London Fire Brigade ‘institutionally misogynist and racist’, independent review concludes

London Fire Brigade is “institutionally misogynist and racist”, according to independent review of its culture.

Men huddled around a screen ad watched pornographic videos at some stations, and there were “multiple cases of bullying” and the targeting of ethnic minorities and women”, according to the report written by Nazir Afzal.

The report concluded that unless the “toxic culture” is tackled firefighters will take their lives.

Stories were documented of women being groped in training exercises and having to run a daily gauntlet of sexist abuse, frequently euphemised as “banter”.

Many were routinely referred to as “woman” or “front bottom” by colleagues, while some were even punched and attacked, it is claimed.

It was also claimed some female firefighters have had their uniforms urinated on and some men keep diaries of when they suspected women were on a period and told them they “didn’t want to be around women who were bleeding”.

It was reported that some men had explicitly said they did not want women on their watch and there were multiple accounts of women being subjected to unwanted sexual attention.

“This included men showing them pornographic videos and taking bets on who would get to sleep with them in the watch.

“One woman spoke of the distress of receiving video calls from a man exposing his penis and saying, ‘you want this don’t you’,” the report said.

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The review team requested disciplinary information from the brigade and were informed that there have been 10 cases of staff being disciplined for sexual harassment over the last five years and none had resulted in dismissal.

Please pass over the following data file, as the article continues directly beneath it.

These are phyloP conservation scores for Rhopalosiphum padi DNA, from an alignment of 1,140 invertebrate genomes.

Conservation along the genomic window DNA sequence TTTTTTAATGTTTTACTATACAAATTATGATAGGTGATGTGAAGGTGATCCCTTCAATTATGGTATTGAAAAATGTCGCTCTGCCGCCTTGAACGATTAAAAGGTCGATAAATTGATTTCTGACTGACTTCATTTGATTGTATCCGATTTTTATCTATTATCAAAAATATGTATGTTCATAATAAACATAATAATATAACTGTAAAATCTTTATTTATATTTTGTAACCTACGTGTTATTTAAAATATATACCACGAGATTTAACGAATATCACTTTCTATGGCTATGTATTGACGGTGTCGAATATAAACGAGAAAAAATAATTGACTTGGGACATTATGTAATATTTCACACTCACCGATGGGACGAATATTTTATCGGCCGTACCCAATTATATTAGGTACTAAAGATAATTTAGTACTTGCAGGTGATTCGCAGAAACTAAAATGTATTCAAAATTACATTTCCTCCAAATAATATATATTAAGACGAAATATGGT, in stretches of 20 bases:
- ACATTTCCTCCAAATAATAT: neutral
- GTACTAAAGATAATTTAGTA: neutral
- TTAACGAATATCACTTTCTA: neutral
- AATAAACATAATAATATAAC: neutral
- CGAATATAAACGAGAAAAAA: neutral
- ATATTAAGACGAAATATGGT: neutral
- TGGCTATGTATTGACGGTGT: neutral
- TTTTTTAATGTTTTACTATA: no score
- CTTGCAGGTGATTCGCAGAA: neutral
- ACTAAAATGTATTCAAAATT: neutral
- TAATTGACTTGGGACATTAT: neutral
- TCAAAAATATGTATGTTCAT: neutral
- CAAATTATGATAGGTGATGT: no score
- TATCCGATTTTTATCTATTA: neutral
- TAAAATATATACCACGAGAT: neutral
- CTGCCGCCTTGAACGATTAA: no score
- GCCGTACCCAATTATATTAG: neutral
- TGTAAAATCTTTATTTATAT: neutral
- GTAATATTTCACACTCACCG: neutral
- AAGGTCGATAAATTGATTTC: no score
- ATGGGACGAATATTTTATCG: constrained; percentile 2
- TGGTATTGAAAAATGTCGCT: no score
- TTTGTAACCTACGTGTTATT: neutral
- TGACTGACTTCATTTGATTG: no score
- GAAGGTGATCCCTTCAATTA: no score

The report referred to incidents of continually mocking people’s religion and filling people’s helmets with urine.

Black, Asian and minority ethnic colleagues largely felt that they must work twice as hard to be heard and seen, it is claimed.

The review team heard a black firefighter had been subject to racist bullying on his watch, including someone putting a mock noose over his locker.

They also heard from a Muslim firefighter who it is claimed had been routinely bullied on his watch because of his faith.

Colleagues allegedly spoke to him in an Indian accent, would routinely ask him about his “magic carpet” and make racist remarks such as “off to your rucksack training, it shouldn’t be hard, all you have to do is pull the cord” when he was sent on training courses.

The report claimed colleagues asked how his Al Qaida training had gone when he returned from the Hajj pilgrimage in Saudi Arabia.

His work colleagues also allegedly put a piece of bacon in his sandwich, and when he transferred to another watch, the abuse continued and colleagues put a pork sausage in his pocket while he was washing the dishes.

The report alleged terrorism hotline sticker was also placed on his locker and that he made several complaints that were dismissed.

It is also alleged he began to suffer from depression and anxiety – collapsed at work and was admitted to hospital.

He has since been diagnosed with PTSD and has confessed to having suicidal thoughts,” the report said.

The report said casual cruelty is allowed to continue unchecked in some stations because managers consider racial abuse to be acceptable “banter”.

It said: “That complaints are frequently blocked by managers and not allowed to go anywhere because they don’t deem such abuse to be racist means there is little protection or justice mechanisms for those on the receiving end of abuse.”

In response to the damning review the brigade pledged to make “immediate changes to provide increased protection for its staff.

It said the measures which will see anyone accused of discrimination, harassment and bullying suspended after a risk assessment, before they are investigated and dismissed if the accusation is upheld.

It is also introducing an external complaints service for staff to report poor behaviour rather than having to report it internally, while improving internal the internal complaints process.

Mayor of London Sadiq Khan said: “The findings of Nazir Afzal OBE’s review must be nothing short of a watershed moment for the London Fire Brigade. The details published today of institutional misogyny, racism and discrimination are abhorrent.

“Londoners, including firefighters and other staff, who have been let down by those who should have supported them have every right to be angry, as I am.”

Additional reporting by Press Association.

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